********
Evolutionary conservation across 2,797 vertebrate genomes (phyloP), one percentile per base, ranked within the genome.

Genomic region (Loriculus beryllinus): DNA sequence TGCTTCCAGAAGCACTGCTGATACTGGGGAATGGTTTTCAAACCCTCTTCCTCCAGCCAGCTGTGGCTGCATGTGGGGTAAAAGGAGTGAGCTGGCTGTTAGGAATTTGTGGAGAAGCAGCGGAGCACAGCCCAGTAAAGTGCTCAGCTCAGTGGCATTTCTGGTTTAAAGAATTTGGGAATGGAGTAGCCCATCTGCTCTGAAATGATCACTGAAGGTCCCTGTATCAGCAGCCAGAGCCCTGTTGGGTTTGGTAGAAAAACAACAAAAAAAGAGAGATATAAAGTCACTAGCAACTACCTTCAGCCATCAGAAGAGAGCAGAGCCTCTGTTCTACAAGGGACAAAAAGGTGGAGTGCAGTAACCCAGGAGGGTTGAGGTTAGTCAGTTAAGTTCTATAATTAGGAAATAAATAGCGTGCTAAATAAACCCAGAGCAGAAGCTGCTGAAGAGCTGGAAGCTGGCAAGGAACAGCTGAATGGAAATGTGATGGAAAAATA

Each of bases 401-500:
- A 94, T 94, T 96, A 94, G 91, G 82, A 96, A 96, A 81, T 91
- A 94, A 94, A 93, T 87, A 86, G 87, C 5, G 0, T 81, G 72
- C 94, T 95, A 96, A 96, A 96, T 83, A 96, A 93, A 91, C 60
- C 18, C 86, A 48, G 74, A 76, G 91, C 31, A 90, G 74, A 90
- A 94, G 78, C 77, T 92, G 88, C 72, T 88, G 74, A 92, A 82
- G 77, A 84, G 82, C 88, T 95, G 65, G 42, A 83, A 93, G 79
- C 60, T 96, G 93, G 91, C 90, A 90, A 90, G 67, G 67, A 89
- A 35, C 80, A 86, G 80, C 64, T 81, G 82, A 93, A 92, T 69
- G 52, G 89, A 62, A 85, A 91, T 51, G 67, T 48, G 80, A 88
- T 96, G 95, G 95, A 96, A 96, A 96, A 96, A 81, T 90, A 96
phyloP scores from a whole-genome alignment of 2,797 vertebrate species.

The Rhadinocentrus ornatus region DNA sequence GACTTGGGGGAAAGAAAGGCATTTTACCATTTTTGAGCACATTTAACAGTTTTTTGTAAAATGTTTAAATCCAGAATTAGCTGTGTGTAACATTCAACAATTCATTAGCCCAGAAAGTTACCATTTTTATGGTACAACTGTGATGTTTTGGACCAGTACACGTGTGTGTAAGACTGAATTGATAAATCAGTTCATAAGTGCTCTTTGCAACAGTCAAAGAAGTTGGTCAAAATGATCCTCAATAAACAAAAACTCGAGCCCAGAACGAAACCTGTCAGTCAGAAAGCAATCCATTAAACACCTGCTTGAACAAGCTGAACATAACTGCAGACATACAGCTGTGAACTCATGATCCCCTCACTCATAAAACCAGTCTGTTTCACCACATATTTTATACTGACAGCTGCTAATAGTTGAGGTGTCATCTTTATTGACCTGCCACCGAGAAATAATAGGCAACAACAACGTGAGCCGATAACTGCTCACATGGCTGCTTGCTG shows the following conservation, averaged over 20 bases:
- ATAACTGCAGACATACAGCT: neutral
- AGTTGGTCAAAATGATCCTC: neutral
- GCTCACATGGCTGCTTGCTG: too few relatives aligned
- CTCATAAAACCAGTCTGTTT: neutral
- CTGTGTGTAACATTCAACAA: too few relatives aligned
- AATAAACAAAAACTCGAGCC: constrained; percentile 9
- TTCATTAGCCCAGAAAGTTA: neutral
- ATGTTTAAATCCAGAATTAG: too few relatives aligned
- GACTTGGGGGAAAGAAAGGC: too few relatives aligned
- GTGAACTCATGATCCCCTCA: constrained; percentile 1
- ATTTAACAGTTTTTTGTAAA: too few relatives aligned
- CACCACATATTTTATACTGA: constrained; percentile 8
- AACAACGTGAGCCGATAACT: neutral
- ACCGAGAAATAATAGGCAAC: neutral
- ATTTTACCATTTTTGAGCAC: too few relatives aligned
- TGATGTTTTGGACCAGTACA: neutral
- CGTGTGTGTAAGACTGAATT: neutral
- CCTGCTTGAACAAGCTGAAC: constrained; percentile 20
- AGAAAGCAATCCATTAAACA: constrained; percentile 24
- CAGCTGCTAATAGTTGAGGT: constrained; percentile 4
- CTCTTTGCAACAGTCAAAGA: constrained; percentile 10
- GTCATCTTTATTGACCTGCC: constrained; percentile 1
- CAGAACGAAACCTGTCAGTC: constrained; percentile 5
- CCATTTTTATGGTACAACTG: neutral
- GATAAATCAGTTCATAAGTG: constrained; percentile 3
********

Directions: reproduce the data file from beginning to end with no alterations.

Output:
Evolutionary conservation across 2,797 vertebrate genomes (phyloP), one percentile per base, ranked within the genome.

Genomic region (Loriculus beryllinus): DNA sequence TGCTTCCAGAAGCACTGCTGATACTGGGGAATGGTTTTCAAACCCTCTTCCTCCAGCCAGCTGTGGCTGCATGTGGGGTAAAAGGAGTGAGCTGGCTGTTAGGAATTTGTGGAGAAGCAGCGGAGCACAGCCCAGTAAAGTGCTCAGCTCAGTGGCATTTCTGGTTTAAAGAATTTGGGAATGGAGTAGCCCATCTGCTCTGAAATGATCACTGAAGGTCCCTGTATCAGCAGCCAGAGCCCTGTTGGGTTTGGTAGAAAAACAACAAAAAAAGAGAGATATAAAGTCACTAGCAACTACCTTCAGCCATCAGAAGAGAGCAGAGCCTCTGTTCTACAAGGGACAAAAAGGTGGAGTGCAGTAACCCAGGAGGGTTGAGGTTAGTCAGTTAAGTTCTATAATTAGGAAATAAATAGCGTGCTAAATAAACCCAGAGCAGAAGCTGCTGAAGAGCTGGAAGCTGGCAAGGAACAGCTGAATGGAAATGTGATGGAAAAATA

Each of bases 401-500:
- A 94, T 94, T 96, A 94, G 91, G 82, A 96, A 96, A 81, T 91
- A 94, A 94, A 93, T 87, A 86, G 87, C 5, G 0, T 81, G 72
- C 94, T 95, A 96, A 96, A 96, T 83, A 96, A 93, A 91, C 60
- C 18, C 86, A 48, G 74, A 76, G 91, C 31, A 90, G 74, A 90
- A 94, G 78, C 77, T 92, G 88, C 72, T 88, G 74, A 92, A 82
- G 77, A 84, G 82, C 88, T 95, G 65, G 42, A 83, A 93, G 79
- C 60, T 96, G 93, G 91, C 90, A 90, A 90, G 67, G 67, A 89
- A 35, C 80, A 86, G 80, C 64, T 81, G 82, A 93, A 92, T 69
- G 52, G 89, A 62, A 85, A 91, T 51, G 67, T 48, G 80, A 88
- T 96, G 95, G 95, A 96, A 96, A 96, A 96, A 81, T 90, A 96
phyloP scores from a whole-genome alignment of 2,797 vertebrate species.

The Rhadinocentrus ornatus region DNA sequence GACTTGGGGGAAAGAAAGGCATTTTACCATTTTTGAGCACATTTAACAGTTTTTTGTAAAATGTTTAAATCCAGAATTAGCTGTGTGTAACATTCAACAATTCATTAGCCCAGAAAGTTACCATTTTTATGGTACAACTGTGATGTTTTGGACCAGTACACGTGTGTGTAAGACTGAATTGATAAATCAGTTCATAAGTGCTCTTTGCAACAGTCAAAGAAGTTGGTCAAAATGATCCTCAATAAACAAAAACTCGAGCCCAGAACGAAACCTGTCAGTCAGAAAGCAATCCATTAAACACCTGCTTGAACAAGCTGAACATAACTGCAGACATACAGCTGTGAACTCATGATCCCCTCACTCATAAAACCAGTCTGTTTCACCACATATTTTATACTGACAGCTGCTAATAGTTGAGGTGTCATCTTTATTGACCTGCCACCGAGAAATAATAGGCAACAACAACGTGAGCCGATAACTGCTCACATGGCTGCTTGCTG shows the following conservation, averaged over 20 bases:
- ATAACTGCAGACATACAGCT: neutral
- AGTTGGTCAAAATGATCCTC: neutral
- GCTCACATGGCTGCTTGCTG: too few relatives aligned
- CTCATAAAACCAGTCTGTTT: neutral
- CTGTGTGTAACATTCAACAA: too few relatives aligned
- AATAAACAAAAACTCGAGCC: constrained; percentile 9
- TTCATTAGCCCAGAAAGTTA: neutral
- ATGTTTAAATCCAGAATTAG: too few relatives aligned
- GACTTGGGGGAAAGAAAGGC: too few relatives aligned
- GTGAACTCATGATCCCCTCA: constrained; percentile 1
- ATTTAACAGTTTTTTGTAAA: too few relatives aligned
- CACCACATATTTTATACTGA: constrained; percentile 8
- AACAACGTGAGCCGATAACT: neutral
- ACCGAGAAATAATAGGCAAC: neutral
- ATTTTACCATTTTTGAGCAC: too few relatives aligned
- TGATGTTTTGGACCAGTACA: neutral
- CGTGTGTGTAAGACTGAATT: neutral
- CCTGCTTGAACAAGCTGAAC: constrained; percentile 20
- AGAAAGCAATCCATTAAACA: constrained; percentile 24
- CAGCTGCTAATAGTTGAGGT: constrained; percentile 4
- CTCTTTGCAACAGTCAAAGA: constrained; percentile 10
- GTCATCTTTATTGACCTGCC: constrained; percentile 1
- CAGAACGAAACCTGTCAGTC: constrained; percentile 5
- CCATTTTTATGGTACAACTG: neutral
- GATAAATCAGTTCATAAGTG: constrained; percentile 3